“Yeah. My Christian training has made me have faith in many things. Living in a town, you can be an altar boy in the church or in the convent of the Franciscan nuns… Those things mean that, at certain times, prayer helps a lot. The nuns, for example, tell me that they prayed for me every day. And, as mayor, I helped them when they had no resources. And, for that reason, I told my children that I was cured not because of the medicine, but because of them. In reality (first in-depth anecdote), I was always very lucky because, at 18, I finished teaching, I took competitive exams and, because I am the son of a teacher, the military is not required of me. At 19, and already as a teacher, I was assigned to the Peninsula, to a town of 700 inhabitants and 7 degrees below 0 (Torresillas del Pinar, Segovia), near Cuéllar, whose mayor was later civil governor here. When the nuns find out, they tell me, oh, Lorencito, we have a governor in Segovia who was here and is a very good friend of ours: you should bring him this gift, Venezuelan coffee that was a pain to prepare. I gave it to him, he wrote me a little letter for the mayor of Torresillas, a Francoist who had been a Francoist for 30 years, who thought he was going to be fired and who made me stay in his house out of fear.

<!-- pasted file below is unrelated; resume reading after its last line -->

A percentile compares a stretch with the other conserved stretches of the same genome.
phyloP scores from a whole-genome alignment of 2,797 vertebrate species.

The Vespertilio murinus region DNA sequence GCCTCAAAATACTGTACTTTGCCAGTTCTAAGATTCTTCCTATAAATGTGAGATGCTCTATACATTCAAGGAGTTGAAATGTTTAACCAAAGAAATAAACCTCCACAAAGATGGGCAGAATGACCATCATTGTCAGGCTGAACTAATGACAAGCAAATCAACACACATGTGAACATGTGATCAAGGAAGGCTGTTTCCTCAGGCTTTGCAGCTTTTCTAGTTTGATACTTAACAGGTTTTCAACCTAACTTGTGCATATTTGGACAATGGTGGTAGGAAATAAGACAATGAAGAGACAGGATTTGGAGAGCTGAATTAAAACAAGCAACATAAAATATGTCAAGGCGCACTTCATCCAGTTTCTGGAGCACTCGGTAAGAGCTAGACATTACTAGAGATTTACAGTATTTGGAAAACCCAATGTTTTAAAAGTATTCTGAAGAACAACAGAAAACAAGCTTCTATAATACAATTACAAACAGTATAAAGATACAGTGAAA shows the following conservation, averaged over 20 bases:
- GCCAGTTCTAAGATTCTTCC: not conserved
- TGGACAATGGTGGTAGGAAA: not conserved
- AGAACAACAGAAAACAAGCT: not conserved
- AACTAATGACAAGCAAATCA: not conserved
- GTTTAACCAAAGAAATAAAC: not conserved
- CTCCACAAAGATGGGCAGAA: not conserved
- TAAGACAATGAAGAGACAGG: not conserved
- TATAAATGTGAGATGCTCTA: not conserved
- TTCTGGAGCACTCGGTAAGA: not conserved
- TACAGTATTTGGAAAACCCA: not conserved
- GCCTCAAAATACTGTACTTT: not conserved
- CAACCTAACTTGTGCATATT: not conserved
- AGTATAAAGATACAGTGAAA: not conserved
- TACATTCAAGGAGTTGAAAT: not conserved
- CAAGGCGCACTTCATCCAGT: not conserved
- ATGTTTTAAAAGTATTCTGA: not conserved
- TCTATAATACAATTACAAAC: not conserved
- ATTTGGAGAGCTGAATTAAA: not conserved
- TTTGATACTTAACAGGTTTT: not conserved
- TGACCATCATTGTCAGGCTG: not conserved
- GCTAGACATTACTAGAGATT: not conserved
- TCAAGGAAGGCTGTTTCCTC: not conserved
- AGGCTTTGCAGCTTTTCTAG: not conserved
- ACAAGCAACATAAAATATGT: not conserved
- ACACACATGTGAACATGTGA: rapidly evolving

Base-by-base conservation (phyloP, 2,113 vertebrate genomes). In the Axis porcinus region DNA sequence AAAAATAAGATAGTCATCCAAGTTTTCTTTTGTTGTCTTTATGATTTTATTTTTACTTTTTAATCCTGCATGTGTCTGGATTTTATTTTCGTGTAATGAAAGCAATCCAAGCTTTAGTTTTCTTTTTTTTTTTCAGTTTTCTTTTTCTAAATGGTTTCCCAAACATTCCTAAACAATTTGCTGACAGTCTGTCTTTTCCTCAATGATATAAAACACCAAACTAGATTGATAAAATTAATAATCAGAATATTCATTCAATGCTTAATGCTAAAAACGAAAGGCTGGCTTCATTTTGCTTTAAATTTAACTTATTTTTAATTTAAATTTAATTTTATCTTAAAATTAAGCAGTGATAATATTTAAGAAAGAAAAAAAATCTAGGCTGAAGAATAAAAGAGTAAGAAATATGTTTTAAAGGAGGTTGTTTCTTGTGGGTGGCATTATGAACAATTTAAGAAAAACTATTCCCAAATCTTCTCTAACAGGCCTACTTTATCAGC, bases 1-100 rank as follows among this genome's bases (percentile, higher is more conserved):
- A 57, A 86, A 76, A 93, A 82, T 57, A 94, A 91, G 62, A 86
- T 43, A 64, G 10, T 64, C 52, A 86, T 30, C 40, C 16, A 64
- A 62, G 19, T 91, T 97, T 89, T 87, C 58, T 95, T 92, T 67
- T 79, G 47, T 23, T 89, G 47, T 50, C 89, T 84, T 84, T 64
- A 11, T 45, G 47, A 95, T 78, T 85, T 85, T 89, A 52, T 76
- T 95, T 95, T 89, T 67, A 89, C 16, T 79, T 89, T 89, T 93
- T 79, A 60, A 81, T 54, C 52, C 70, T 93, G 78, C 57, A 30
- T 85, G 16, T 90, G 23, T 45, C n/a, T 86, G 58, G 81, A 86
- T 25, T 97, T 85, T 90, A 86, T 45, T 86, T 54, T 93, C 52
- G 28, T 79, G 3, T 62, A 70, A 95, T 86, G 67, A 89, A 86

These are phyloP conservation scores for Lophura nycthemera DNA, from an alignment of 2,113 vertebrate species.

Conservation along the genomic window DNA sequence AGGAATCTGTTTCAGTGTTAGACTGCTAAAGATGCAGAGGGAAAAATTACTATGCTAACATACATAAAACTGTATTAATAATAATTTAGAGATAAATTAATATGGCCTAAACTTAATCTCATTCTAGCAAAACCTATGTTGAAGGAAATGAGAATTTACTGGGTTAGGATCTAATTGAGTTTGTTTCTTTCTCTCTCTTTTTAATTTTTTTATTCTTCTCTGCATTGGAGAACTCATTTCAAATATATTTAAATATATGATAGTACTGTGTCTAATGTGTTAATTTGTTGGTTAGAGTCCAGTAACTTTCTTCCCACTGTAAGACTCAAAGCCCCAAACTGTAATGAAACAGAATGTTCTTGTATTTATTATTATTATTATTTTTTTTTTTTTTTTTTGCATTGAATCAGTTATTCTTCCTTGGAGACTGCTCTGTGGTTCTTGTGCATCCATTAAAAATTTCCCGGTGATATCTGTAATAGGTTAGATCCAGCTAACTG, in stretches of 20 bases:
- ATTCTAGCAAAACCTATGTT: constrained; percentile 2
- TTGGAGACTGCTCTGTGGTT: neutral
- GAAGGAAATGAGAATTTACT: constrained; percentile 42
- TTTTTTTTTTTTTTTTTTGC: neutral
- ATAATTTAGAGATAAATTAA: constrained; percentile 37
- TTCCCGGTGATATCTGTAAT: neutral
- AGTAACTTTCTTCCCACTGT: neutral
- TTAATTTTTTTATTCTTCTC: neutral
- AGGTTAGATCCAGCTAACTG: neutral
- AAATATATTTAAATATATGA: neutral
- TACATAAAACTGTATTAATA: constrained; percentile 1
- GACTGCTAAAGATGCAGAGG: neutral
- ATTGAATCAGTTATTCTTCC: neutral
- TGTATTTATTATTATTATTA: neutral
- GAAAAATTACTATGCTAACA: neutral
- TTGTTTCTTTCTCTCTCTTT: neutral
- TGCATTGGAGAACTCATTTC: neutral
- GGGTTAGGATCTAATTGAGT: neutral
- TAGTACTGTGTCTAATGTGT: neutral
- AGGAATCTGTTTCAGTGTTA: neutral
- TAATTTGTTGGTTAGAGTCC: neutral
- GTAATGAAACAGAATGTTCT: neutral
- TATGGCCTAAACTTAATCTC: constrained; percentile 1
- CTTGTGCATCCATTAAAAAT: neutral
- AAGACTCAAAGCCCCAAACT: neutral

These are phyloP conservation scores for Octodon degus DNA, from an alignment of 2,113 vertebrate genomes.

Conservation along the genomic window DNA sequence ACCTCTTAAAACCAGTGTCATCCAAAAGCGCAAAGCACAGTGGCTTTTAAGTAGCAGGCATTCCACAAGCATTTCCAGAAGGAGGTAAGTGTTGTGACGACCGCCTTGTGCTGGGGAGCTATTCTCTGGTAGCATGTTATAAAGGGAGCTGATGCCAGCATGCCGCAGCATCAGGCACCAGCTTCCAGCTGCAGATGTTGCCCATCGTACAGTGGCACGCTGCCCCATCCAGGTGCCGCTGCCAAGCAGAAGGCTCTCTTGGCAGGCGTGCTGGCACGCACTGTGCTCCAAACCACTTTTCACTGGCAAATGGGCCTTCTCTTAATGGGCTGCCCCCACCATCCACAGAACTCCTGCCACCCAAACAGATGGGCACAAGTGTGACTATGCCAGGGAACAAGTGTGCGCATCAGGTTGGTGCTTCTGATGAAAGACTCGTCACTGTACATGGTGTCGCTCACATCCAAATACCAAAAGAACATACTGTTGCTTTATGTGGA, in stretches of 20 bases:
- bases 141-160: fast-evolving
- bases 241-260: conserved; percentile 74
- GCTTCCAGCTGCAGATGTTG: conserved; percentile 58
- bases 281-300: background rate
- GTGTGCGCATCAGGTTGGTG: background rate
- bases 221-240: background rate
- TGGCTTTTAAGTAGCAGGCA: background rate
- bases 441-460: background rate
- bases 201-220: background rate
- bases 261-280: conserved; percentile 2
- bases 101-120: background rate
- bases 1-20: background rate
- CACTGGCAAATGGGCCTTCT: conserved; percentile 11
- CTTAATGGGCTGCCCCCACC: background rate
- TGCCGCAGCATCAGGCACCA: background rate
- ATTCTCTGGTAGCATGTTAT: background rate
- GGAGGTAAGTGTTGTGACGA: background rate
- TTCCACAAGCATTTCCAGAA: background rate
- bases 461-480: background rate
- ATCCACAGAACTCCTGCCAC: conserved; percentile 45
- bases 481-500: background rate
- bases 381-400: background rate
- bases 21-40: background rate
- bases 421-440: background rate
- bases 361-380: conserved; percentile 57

-The influences, wow…
“(Laughs). Of course, but look how it is that, intubated in the hospital, face down and annulled, my children said that they should ensure that the house in the mountains does not give them to the nuns.
-I feel very accomplished…
“Yes, especially because of the concept of working for everyone, which Christianity gave me. Think that I retired at 81 as president of the Isla Baja consortium, from which I was not paid, and Pedro Martín did not want to fire me after dismissing all those from CC, although in the end I left… And I was delighted because we achieved the 4 objectives: the Buenavista hotel and golf course, the variant and regeneration of the Silense coast, the port of Garachico and the El Tanque ecomuseum.”
-Taking stock, what are you most proud of?